Wednesday, April 23, 2014


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State Senate To Vote On 10 Points Of Women's Equality Act Separately

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The legislative session is winding down in Albany this week, and while there were a number of last-minute deals on legislation, there are also some failures. NY1's Zack Fink filed the following report.

After insisting that his 10-point women's equality agenda be passed as one omnibus bill, Governor Andrew Cuomo relented this week and split it up into 10 separate bills. That allows the state Senate to avoid voting on a controversial abortion provision.

"Right from the very beginning, we said this could go a number of different ways," said Tracey Brooks of Family Planning Advocates. "We tried at first as an omnibus bill. The Senate refused to introduce those bills."

The Assembly, though, is still insisting on passing the women's equality agenda as one bill, meaning it would be different than what the Senate did, and that could spell death for the legislation.

The governor believes it will be reconciled by Friday.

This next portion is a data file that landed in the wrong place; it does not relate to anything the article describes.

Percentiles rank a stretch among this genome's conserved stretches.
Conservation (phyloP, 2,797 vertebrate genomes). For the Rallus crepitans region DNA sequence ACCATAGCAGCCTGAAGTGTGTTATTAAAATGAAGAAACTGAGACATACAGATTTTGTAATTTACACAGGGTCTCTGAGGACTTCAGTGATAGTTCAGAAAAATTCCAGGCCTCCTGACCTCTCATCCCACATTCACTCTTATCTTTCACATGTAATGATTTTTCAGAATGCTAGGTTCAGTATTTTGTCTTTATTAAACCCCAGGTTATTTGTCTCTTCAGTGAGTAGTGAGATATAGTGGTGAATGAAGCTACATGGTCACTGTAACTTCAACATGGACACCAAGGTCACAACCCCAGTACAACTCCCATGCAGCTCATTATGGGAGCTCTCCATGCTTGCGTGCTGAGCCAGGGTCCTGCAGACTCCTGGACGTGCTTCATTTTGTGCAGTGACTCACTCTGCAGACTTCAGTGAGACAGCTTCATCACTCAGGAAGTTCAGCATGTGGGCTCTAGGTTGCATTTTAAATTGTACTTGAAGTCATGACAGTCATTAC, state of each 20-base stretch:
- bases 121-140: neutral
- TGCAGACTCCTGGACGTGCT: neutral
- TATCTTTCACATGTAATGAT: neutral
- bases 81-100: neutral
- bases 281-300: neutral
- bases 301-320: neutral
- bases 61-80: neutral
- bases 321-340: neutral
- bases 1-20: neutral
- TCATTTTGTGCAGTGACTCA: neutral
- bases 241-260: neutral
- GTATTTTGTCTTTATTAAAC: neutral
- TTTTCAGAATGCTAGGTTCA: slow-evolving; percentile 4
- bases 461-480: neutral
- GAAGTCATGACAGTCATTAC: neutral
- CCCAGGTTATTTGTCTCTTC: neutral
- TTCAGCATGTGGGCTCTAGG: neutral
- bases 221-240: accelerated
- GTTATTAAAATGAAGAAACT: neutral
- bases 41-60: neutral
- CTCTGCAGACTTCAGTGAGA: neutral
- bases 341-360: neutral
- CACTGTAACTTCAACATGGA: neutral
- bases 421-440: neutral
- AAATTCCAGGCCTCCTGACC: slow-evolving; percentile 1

"They have every combination of bill that you could imagine, so they can literally do whatever it is they want to do," Cuomo said. "I didn't want them to be able to say, Zack, 'Well, you didn't send up a bill in this form, and therefore, we're limited.'"

The governor and legislative leaders have also reached a deal on casinos.

"We have four casinos authorized," said Howard Glaser, director of state operations. "This is really an upstate New York economic development bill. Four casinos in three regions. Capital district, southern tier and the Catskill/Hudson Valley region."

There was no deal, however, on a proposal to decriminalize possession of small amounts of marijuana for those targeted in stop-and-frisk operations in New York City.

"Although marijuana use is used in all ethnic groups, yet the arrests, the astonishing disproportionate number of arrests based on ethnicity, is really an indictment on our law enforcement community," said State Senator Eric Adams of Brooklyn.

"It is fair to say, I believe there is not going to be any legislation on marijuana that passes this year," Cuomo said.

On marijuana, the bottom line is that there weren't enough votes in the Senate to pass it. Senate co-leader Jeff Klein was going to bring it to the floor for a vote anyway, but sources tell NY1 that the governor squashed it.

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